You are tuning up your bike to enable it to work at its level best. It’s during a tune-up that you can identify and fix a problem with the brakes, gears, drivetrain, or any other part.
Given that a tune-up involves lubricating moving parts, it becomes easy to prevent bike wear.
Tune-ups also involve thorough bicycle cleaning. In that case, you get rid of mud, grime, and anything else that could potentially wear down your bike.
A tune-up essentially allows you to recognize a problem with your bike at its infancy state and fix it before it can become massive and costlier to fix.
More importantly, a bike tune-up helps you lengthen your bike’s lifespan, and that saves you money in the long run. So, not only do you get a bike that’s performing at a higher level, but you also get the chance to ride it for years.
Now, is a bike tune-up worth it? Of course, yes.
Whether it’s a road bike or mountain bike tune up cost, it’s all worth it. Even though it cost you money, it saves you more in the long run.
How Often Should You Tune-Up Your Bicycle?
Logically, you need to tune up your bike more often if you are an aggressive or regular cyclist than you would do it if you only cycle on weekends.
Overall, it’s advisable to tune up your two-wheel at least once a year. However, you should do it at least twice a year if you are a pro rider, bike commuter, or fitness biker.
If you use your bike in a harsh environment such as rocky or mud trails, you’ve to tune up your bicycle two or more times a year.
Signs Your Bicycle Needs A Tune-Up
Should you wait for a year to tune up a bike? The answer is no!
There are several signs to watch out for that indicate your bike needs tuning up. They include the following:
- A squeaking sound – If the brakes or any other part of the bike is squeaking when cycling, you should tune-up your bike. If you don’t, the affected part will wear down and eventually fail.
- Hard brakes – If the brakes are hard to pull, even when the brake pads are okay, you should have someone check them. It could be a problem with the brake levers, and a standard tune-up can fix that.
- Stiff gears – If you cannot shift the gears as smoothly like before, it shows a substantial problem, fixable with a tune-up.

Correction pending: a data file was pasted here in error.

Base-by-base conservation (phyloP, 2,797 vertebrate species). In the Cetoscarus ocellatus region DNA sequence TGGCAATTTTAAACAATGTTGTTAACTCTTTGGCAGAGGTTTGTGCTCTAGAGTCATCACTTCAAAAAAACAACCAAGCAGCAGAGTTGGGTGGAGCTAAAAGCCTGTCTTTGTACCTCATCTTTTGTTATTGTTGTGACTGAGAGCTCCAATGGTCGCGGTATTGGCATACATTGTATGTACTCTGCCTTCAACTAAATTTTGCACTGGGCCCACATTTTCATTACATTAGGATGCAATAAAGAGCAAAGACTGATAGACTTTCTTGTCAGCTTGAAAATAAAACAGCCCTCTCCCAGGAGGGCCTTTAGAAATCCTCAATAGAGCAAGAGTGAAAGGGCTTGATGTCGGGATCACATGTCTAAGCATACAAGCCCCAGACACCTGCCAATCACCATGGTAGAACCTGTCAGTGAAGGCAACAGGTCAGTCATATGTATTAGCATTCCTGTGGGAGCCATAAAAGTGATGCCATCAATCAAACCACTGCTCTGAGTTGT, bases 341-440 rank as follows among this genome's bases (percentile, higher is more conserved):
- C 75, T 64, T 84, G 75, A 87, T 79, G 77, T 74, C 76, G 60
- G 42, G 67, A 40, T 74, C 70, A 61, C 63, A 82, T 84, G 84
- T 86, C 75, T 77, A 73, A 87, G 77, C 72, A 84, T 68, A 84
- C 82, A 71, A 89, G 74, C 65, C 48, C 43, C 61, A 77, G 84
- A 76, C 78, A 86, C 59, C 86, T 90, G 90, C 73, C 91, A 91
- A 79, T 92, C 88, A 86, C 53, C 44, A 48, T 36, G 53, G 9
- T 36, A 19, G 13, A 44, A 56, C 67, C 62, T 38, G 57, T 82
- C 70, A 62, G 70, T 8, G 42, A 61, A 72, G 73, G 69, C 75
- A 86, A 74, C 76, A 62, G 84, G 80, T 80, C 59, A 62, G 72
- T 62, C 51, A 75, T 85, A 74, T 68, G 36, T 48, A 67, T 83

- Rusty parts – Rust is a sign of a neglected bike. Rust sucks, and it’s not just because it makes the cycle unsightly but also because it wears down the metal parts. So, take your bike for an overhaul tune-up if you identify extensive rust.
- Visible muck – Though often neglected, too much dirt and grime are not good on the bike. Muck interferes with the drivetrain and other components. So, you have to clean it off, something doable with a tune-up.
Can I Tune Up My Bike? The DIY Option
Are you handy and want to save up on the bicycle tune up cost? Then consider doing it yourself.
So, yes, you can tune up your bike yourself.
Here are the basic for DIY bike tune-ups:
- Check the tire treads to ensure they are not worn out. If they are, replace the tires.
- Then check the tire pressure. If it’s low, pump it up.
- Clean up the bike frame to give your bike a refreshed look. You can apply Pedro Bike Lust Polish for the refreshed look
- Adjust the handlebar, seat, and other adjustable bike parts.
- Adjust the brake tension to ensure the brakes are not too tight or too loose.
- Reposition the front and rear derailleur accordingly.
- Check the brake pads to ensure they are not worn out. If they are, replace them, and if they aren’t, clean them.
- Degrease and lubricate moving parts with an effective degreaser like the Finish Line Degreaser. The lubricant will prevent rust and wear.
How Long Does A Bike Tune-Up Take?
Overall, bike tune-ups take different durations depending on the level of service.
While a basic tune-up takes about 30-60 minutes to complete, it takes up to 2 hours to do a standard tune-up and much longer to do an overhaul tune-up.
So, how much does a bike tune up cost? As discussed, it cost about $60-$250 to tune up your bike depending on the level of servicing and the bike expert you approach.
But still, you can save money if you do the tune-up yourself.